The kids also bring home Easter decorations from school and a big hit is a small Easter chicken or bunny box with cress seeds.
But the Easter lunch if also very often held at summer houses. Many Danes have a second home by the sea or at least away from home but within a driving distance. If you are invited to spend time at a summer house, take it as a compliment. This is a very private place for most Danes. 
How: Eggs
Solæg, a kind of hard-boiled egg, is enjoyed during Easter, particularly in South Jutland. Photo: Annett Bruhn/Ritzau Scanpix
Like everywhere else in the world, the egg is a major symbol of Easter, also in Denmark. It symbolizes new life and a new beginning. For decoration using egg shells, you can blow out your own egg by making a tiny hole at the bottom and top with a needle. 
If you’re to the more expensive things, however, you may want to pop into Royal Copenhagen’s flagship
store on the main street Strøget. They’ve made good business producing a new Easter egg each year in porcelain – it can be opened at the top and filled with chocolate. 
Eggs will also be eaten boiled, fried or as a specially-prepared solæg, which translates to mean “sun egg.” This is a tradition from southern Denmark. The eggs are boiled with onions and the yolk turns dark. The eggs are then put into a salty mixture for at least one week, and then (believe it or not) eaten with mustard and chili.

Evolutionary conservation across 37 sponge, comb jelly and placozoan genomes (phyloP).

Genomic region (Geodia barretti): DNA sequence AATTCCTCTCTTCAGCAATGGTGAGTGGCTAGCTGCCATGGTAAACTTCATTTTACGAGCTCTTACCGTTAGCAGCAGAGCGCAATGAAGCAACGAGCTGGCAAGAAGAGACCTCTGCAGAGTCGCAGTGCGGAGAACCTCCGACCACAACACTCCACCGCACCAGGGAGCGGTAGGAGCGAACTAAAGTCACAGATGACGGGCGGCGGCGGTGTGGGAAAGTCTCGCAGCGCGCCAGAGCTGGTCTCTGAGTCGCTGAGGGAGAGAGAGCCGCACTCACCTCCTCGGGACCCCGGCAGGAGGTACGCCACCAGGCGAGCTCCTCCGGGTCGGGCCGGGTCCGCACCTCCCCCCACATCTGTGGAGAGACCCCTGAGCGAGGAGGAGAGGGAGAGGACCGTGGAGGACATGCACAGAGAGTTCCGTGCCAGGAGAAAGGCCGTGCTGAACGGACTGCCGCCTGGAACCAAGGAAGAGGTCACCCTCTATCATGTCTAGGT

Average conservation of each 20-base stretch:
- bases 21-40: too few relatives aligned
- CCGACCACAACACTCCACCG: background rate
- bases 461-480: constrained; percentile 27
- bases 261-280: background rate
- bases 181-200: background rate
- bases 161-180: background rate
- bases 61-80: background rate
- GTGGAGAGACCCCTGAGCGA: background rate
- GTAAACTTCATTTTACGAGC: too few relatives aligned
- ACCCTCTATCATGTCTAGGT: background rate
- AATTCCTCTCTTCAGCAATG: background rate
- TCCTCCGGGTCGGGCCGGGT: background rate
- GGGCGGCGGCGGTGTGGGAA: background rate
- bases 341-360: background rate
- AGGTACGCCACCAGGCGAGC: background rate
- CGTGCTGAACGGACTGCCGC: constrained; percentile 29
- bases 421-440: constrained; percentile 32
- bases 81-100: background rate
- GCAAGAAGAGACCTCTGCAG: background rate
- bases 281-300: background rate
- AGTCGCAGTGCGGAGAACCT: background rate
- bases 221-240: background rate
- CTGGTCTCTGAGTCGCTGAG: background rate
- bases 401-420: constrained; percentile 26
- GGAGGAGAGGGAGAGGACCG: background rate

Many Danes also throw Easter eggs as a game. The eggs are boiled and you line up outside to see who can throw their eggs the farthest. 
How: Beer and “snaps”
Many years ago, people in Copenhagen could not drink the water because it was too polluted and drank beer instead. It seems like some Danes have not discovered that this is no longer true. If one is “to hygge,” then one needs beer. The Easter lunch is no exception. There will for sure be beers en masse. For many people there is also the “snaps” or “en lille en,” a northern European kind of flavoured spirit (could be akvavit), which is drunk in one-go and accompanied by a cheerful “Skåål!” 
How: Candy

Photo: Kim Haugaard/Ritzau Scanpix
If you’re a kid in Denmark, you’ve been counting down the days until Easter when you get an Easter egg full of candy. The size of these eggs have grown proportionally with the Scandinavian economy and would today be labelled “extra large.”
The kids also look for Easter chocolate eggs in the garden or in parks that the Easter bunny has hidden. The general Danish tradition of eating candy – called slik – however, should not only be blamed on the kids. Recent studies show that each Dane on average eats eight kilos of slik per year, making them the second-biggest candy-eaters in Europe.
Why: Religion
In brief, Denmark is a Christian country and has a state church, but few people attend church in general and not necessarily for Easter. Denmark is also becoming more multicultural, with three percent of its population being Muslim. There are nice churches to visit if you are a tourist in the country during the Easter period. The VisitDenmark website is a good resource.
Easter lunch etiquette
Finally, remember that if you’ve been invited for a Danish Easter lunch, do not miss it and always be on time – your host has most likely spent hours preparing it, so being punctual will show your appreciation.
Enjoy and happy Easter to everyone!
This article was originally published on March 23rd, 2016.